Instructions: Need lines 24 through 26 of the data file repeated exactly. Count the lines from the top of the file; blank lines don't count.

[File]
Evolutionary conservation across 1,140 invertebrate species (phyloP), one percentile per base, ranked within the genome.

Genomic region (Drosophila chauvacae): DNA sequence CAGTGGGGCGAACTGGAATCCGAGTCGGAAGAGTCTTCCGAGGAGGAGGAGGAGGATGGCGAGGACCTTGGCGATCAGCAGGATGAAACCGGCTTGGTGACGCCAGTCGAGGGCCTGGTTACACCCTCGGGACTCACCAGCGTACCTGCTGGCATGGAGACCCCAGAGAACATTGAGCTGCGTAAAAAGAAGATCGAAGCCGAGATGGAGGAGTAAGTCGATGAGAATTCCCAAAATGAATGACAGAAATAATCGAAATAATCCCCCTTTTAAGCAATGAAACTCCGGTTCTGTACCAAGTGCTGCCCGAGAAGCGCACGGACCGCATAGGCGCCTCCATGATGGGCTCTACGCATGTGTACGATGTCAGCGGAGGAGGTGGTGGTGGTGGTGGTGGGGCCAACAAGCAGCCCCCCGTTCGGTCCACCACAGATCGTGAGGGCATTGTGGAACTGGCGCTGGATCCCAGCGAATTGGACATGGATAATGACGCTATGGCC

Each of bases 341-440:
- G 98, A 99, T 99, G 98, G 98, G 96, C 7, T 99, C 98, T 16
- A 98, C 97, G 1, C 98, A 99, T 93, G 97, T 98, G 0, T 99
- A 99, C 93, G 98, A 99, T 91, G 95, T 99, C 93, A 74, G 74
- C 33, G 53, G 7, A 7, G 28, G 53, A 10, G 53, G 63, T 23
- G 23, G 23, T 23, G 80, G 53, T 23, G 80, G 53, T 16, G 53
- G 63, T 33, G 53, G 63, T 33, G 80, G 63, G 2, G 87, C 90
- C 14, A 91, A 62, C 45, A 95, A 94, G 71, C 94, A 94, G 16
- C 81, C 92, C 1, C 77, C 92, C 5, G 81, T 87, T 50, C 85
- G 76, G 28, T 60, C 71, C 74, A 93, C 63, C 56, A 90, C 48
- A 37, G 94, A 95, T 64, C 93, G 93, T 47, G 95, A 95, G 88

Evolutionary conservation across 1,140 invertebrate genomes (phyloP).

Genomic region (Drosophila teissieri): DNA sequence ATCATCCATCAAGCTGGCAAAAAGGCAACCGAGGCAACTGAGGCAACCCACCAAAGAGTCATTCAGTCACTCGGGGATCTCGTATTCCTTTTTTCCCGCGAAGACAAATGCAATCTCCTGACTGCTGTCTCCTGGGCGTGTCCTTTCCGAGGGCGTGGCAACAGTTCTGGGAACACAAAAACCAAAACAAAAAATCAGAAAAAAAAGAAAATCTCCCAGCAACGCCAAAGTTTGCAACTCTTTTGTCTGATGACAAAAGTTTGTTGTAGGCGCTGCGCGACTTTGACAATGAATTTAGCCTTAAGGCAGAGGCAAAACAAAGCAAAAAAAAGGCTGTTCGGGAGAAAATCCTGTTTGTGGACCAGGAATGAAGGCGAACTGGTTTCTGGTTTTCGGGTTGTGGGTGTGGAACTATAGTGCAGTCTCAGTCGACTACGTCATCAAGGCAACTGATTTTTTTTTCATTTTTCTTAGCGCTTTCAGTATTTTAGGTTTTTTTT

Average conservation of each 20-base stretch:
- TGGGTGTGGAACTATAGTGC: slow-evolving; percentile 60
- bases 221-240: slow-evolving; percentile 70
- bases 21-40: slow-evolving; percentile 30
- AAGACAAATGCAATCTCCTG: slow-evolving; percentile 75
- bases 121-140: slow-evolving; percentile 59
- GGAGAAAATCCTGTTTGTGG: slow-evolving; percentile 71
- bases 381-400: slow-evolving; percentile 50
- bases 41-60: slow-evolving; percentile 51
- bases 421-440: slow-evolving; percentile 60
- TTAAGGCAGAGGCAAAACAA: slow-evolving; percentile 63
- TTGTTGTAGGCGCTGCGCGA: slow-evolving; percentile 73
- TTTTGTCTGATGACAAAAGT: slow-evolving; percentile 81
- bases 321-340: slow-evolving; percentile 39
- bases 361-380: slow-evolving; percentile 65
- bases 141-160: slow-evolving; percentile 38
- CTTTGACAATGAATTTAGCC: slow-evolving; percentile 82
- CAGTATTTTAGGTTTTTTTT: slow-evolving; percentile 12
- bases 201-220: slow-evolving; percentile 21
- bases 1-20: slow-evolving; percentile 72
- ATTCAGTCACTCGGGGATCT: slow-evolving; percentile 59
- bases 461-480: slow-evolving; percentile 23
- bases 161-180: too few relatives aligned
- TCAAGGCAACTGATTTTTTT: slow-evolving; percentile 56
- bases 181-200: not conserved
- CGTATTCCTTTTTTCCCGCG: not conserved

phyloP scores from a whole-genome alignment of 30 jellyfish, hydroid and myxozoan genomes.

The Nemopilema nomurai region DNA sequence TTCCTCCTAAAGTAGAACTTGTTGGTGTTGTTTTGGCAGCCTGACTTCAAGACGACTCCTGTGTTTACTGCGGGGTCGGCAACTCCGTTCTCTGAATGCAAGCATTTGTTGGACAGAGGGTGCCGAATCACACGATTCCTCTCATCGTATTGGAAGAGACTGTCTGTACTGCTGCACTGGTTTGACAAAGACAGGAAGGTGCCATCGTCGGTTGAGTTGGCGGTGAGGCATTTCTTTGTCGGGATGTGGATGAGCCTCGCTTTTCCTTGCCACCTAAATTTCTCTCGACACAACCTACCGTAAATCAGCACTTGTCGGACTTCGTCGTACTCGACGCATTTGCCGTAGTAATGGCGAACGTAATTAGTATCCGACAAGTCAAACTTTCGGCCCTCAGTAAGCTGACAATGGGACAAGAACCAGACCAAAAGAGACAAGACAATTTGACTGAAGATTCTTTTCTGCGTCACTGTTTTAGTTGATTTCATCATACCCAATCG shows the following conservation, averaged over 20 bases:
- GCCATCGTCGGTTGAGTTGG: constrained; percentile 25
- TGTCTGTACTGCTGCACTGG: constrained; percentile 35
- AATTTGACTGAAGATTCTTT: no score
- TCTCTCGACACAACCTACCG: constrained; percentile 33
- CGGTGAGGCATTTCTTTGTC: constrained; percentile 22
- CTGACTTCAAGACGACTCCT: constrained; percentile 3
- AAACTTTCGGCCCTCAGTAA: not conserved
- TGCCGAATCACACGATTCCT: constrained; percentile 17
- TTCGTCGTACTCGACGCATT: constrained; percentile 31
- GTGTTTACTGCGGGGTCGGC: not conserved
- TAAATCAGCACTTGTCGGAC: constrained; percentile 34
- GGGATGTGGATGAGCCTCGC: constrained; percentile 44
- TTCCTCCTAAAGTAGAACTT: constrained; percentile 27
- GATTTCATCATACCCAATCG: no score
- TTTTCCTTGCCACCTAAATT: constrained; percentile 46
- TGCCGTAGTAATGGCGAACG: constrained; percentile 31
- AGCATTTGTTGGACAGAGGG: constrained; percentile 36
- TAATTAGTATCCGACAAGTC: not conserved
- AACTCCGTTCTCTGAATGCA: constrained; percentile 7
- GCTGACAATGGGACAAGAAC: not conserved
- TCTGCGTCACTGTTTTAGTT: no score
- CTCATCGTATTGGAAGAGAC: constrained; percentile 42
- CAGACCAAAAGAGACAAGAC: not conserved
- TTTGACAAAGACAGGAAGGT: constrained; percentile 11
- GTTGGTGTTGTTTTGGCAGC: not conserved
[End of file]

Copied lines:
- bases 41-60: slow-evolving; percentile 51
- bases 421-440: slow-evolving; percentile 60
- TTAAGGCAGAGGCAAAACAA: slow-evolving; percentile 63